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Temple of Horus and Ancient Egyptian Haggling



The courtyard of the temple

Today we cruise to the city of Edfu, best known for one of Egypt’s most remarkably preserved temples, dedicated to Horus, the falcon-headed god. This really is a magnificent temple built between 237 and 57 BC. It’s the second-largest temple in Egypt and a UNESCO World Heritage Site, with walls that display details about the religion and language of the country’s Greco-Roman period, and is dedicated to the god Horus, who was worshipped as the god of the sky and kingship.

This temple is unique because it is one of the best-preserved temples in Egypt, considering the fact that it was buried under sand for centuries. The temple features beautiful decorations in the form of hieroglyphs, carvings, and paintings that depict the life of the pharaohs and the gods.

Today is a hot day as are most days in Egypt, so we spend as much time in the shade as possible and drink plenty of water. Fortunately, these temples we have been visiting are really large and really high, so they give off a lot of shade. But back to the Temple of Horus...

Carol and Phil at the entrance

One of the striking features of the temple is the grand entrance with two large statues of Horus at the doorway (see the photos), along with the Avenue of Sphinxes that leads up to the temple. Inside the temple, there is a wide courtyard that is surrounded by pillars, chambers, and shrines. Many areas of the temple are open to exploration, allowing visitors to get a close-up view of the intricate artwork and architecture.





Holy of Holies

One of the most impressive areas is what we would call the “Holy of Holies” with its ark. This, of course, was the area that only the highest of priests could enter into. Today a section of this area was under renovation, so we had the privilege to watch the process.







Carol wards off another street vendor

On the way out of the temple, we run the gauntlet again through all the vendors wanting to sell us something. They have clothing, trinkets, tablecloths, stuffed animals, and everything else you would guess at this kind of bazaar. One needs to be ready to haggle a bit as this is the local custom. It’s all in good fun, but here’s how the game works—the vendors stand out in the walkway holding some of their goods and usually barking “One dollar, one dollar…”, and try to lure you into their shop where, of course, NOTHING is one dollar. They may then show you an item (today I was in the market for an Egyptian outfit for myself) and make an offer. It’s not unusual for them to start at $150 US. So you counter their offer with $2 US. Yes, I’m not exaggerating. We both know it’s not worth $150 but certainly more than $2.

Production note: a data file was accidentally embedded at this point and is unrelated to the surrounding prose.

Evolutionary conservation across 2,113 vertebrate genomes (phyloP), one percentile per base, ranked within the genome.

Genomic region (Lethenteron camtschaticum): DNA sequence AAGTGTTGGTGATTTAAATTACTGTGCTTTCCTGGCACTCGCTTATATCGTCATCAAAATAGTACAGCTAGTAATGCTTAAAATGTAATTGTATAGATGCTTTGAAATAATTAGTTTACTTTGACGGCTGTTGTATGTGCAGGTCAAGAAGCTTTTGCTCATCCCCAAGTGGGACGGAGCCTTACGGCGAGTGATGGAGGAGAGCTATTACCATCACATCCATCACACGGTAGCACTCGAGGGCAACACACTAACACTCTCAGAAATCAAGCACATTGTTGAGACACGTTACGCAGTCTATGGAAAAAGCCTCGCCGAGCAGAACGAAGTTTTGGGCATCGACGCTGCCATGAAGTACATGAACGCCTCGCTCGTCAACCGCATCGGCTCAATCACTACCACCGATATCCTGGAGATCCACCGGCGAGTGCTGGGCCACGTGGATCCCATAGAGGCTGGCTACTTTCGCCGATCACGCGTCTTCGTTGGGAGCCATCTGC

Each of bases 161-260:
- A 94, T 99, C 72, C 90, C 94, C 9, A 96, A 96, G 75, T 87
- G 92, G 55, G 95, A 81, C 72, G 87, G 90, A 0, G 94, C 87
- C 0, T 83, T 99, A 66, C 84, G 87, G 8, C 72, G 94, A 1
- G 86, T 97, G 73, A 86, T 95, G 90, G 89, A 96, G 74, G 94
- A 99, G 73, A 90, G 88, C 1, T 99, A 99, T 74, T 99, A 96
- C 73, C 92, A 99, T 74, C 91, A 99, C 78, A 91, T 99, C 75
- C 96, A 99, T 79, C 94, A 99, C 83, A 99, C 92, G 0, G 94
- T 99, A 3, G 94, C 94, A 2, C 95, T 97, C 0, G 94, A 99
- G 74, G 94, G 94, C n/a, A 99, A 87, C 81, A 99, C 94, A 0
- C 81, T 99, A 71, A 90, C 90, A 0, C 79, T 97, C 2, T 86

So the haggling begins…. $120… $5… $100… No, that’s way too much, I’ll go $10 but that’s it… $80.. No, too much, I’m leaving… here just hold it, $75… OK, it’s nice, I’ll go $15… No, you are killing me, $60… No (start to walk away)… $50… And so it goes back and forth until we finally agree on $25. He asks me “Are you happy?”. I say “I’m happy. Are you happy?”. He says “If you’re happy, I’m happy”. And we both go our own ways… me with my new Egyptian outfit and he with a newfound $25 (quite a lot in this area of the world).




After our visit to the temple, we again board our ship and set sail headed to Aswan, about 85 miles downstream. We have a nice Q and A with our Egyptologist this afternoon and then a short Egyptian cooking class.









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